More depression and anxiety since pandemic says CCG
- Credit: CCG
It’s nearly been 12 months since we went into a national lockdown and “the new normal” became staying at home, lessons on laptops and catch-ups over Zoom.
But for those working on the NHS frontline; it’s been a roller coaster ride in survival.
Scientists have warned of a deterioration in mental health across all age groups during the pandemic, with young people struggling the most.
Cambridgeshire and Peterborough Clinical Commissioning Group (CCG) is one of the largest CCGs in England and it has made sure that mental wellbeing is one of its main priorities.
Dr Emma Tiffin, clinical lead for adult mental health, has spoken to The Hunts Post about how the CCG has tackled the stigma and struggles surrounding mental health.
“We have seen a lot more depression and anxiety than before,” Dr Tiffin said.
“People phoning in really worried about feeling incredibly anxious and struggling to work or take care of family.
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“Patients can be very tearful, have a low mood, be angry, lacking in energy and just not enjoying things like they used to do.
“Panic attacks are so scary too; people can feel like they are going to die.”
Physical symptoms such as heart palpitations, dizziness, loss of appetite and upset stomach can also be caused by anxiety, with some people not even realising they may have a mental health problem.
Dr Tiffin continued: “I have had a lot more calls from parents worried about their teenagers, they may be spending more time in bed or not getting up until the afternoon.
“Older people who are clinically vulnerable have also had very little interaction with the outside world.
“Social isolation is equivalent to smoking 15 cigarettes a day; it's very harmful to physical and mental health.”
Fortunately, the CCG and local agencies who specialise in support for mental health have been able to be there for those most in need.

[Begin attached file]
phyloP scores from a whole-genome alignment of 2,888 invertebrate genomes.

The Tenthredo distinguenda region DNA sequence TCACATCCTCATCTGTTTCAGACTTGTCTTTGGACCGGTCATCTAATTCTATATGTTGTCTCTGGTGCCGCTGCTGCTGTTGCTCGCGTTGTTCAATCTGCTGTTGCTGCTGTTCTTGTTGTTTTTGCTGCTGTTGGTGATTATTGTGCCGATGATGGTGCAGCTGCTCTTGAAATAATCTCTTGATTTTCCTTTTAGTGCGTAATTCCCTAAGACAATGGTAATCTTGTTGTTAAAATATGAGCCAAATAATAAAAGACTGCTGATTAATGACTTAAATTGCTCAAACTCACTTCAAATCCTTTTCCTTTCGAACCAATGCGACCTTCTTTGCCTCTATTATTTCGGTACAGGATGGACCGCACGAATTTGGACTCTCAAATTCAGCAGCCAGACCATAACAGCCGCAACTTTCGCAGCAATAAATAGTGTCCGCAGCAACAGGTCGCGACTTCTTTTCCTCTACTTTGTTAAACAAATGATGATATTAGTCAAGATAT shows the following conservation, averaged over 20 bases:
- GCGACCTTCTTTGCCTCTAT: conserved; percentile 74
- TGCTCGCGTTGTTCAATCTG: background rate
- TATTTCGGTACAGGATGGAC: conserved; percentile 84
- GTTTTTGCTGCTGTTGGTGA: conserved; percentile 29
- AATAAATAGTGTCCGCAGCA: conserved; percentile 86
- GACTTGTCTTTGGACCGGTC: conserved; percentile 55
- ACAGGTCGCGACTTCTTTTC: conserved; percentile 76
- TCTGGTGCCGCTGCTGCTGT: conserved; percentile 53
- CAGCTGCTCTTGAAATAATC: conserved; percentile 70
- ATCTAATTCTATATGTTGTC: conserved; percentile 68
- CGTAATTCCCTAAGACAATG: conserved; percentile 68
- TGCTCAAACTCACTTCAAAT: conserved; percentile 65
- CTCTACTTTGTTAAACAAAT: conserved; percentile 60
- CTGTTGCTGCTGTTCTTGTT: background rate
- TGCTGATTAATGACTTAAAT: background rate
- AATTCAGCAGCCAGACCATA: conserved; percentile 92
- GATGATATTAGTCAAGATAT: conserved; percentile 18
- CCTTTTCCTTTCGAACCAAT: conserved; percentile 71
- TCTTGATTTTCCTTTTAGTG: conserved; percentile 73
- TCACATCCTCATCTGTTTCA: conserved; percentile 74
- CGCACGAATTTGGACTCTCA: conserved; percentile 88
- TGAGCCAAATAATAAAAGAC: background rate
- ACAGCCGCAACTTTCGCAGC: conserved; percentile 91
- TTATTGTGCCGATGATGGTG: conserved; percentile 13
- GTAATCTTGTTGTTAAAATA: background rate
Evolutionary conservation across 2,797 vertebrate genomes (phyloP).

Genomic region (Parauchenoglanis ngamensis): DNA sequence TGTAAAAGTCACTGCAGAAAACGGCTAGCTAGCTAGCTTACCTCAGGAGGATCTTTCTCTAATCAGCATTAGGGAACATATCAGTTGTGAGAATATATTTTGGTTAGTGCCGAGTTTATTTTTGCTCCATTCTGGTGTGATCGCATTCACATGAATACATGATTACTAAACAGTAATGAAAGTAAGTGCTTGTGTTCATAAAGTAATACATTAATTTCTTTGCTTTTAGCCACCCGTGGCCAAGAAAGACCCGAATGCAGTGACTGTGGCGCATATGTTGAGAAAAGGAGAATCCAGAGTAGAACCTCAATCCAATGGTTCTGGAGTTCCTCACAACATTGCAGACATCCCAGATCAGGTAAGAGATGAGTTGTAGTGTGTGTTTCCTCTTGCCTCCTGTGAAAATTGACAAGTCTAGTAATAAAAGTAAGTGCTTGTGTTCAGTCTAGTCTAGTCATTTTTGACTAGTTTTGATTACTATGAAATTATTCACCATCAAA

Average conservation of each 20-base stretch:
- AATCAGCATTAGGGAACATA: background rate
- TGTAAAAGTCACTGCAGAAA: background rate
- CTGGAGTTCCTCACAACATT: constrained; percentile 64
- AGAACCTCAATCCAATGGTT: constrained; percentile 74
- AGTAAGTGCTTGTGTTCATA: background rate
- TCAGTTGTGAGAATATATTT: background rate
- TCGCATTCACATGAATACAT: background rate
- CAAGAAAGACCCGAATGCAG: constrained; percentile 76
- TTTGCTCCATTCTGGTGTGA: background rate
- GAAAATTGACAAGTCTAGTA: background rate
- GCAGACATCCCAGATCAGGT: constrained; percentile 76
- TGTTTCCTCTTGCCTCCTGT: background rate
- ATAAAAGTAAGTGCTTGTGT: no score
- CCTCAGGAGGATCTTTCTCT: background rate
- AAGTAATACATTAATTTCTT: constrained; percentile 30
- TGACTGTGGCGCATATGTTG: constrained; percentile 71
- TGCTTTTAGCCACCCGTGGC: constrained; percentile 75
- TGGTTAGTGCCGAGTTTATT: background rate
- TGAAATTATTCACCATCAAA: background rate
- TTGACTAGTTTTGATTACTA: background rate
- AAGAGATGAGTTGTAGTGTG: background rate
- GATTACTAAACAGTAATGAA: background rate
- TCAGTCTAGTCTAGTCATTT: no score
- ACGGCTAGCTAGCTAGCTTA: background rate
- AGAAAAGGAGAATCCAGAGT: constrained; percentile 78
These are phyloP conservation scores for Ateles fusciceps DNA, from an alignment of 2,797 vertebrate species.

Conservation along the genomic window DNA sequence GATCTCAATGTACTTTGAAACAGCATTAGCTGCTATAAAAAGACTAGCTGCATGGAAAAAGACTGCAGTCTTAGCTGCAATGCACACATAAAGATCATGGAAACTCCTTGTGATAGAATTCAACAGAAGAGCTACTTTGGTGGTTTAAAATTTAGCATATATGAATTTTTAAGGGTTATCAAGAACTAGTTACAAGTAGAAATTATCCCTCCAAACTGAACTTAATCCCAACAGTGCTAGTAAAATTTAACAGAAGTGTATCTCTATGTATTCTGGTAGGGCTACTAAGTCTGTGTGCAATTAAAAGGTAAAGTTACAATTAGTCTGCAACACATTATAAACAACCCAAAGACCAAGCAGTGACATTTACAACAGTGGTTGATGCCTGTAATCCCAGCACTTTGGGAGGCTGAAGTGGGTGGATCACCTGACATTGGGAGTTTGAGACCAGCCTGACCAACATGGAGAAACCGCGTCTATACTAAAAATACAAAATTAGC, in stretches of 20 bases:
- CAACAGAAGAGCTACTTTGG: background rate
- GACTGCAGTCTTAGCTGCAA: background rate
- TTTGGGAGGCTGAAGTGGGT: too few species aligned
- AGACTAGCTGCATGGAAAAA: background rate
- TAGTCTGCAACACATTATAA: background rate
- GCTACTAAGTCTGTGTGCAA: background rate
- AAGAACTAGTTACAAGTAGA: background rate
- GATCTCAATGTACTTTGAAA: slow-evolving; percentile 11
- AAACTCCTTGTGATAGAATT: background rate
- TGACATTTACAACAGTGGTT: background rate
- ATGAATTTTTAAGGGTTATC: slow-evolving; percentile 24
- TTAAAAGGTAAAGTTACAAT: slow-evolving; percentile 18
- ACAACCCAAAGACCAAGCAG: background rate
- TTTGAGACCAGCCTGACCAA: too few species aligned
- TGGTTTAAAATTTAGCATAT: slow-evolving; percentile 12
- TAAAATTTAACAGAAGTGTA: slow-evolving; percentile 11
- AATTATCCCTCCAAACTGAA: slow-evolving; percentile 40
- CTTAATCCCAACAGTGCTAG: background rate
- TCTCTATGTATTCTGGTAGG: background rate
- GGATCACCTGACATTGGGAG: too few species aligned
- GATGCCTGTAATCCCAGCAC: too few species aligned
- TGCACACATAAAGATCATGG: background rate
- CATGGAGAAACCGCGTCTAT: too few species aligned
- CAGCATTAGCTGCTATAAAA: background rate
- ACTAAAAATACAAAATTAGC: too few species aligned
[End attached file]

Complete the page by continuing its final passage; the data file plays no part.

Lifeline is a free, confidential and anonymous telephone helpline service that is currently available from 11am – 11pm every day on 0808 808 2121.
It provides listening support and information to someone experiencing mental distress.
Talking therapy also takes place via the Psychological Wellbeing Service, which anyone can refer themselves too, without having to go through a doctor first.
“We are also very lucky that we have the 111 crisis line, where you press 2 for mental health help,” Dr Tiffin continued.
“There’s Keep-Your-Head.com which is a website with lots of contacts and ways to manage mental health symptoms during the pandemic.
"And in Peterborough we have the site H.A.Y - which stands for How Are You Peterborough?
“Ultimately, there’s been a lot of opportunities for people to get the support they need despite it being a tragic situation with Covid-19.”
Virtual classes, online museum tours and walking routes across the countryside have also been paramount in helping people get into the right head space during the pandemic.
“But we never want to exclude people if they are not digital savvy – we will still be here for them,” Dr Tiffin added.
“I tell everyone to go out and have a walk or get fresh air just once a day, as exercise is incredibly important.
“I think young people have been impacted massively so we need to make sure there isn’t a long-time effect of this when they become adults.”
Post-pandemic life may not be as we remember, but that doesn’t mean a bleak future, as Dr Tiffin insists that “positivity is key” and realising the past year has been a learning-curb for everyone.
“The pandemic has brought us closer with other services and there are some great relationships and greater understanding of what we all do,” she added.
“We will continue to get the message out there that we are here to support people through this. We are here for you.”
For more information visit www.cpft.nhs.uk/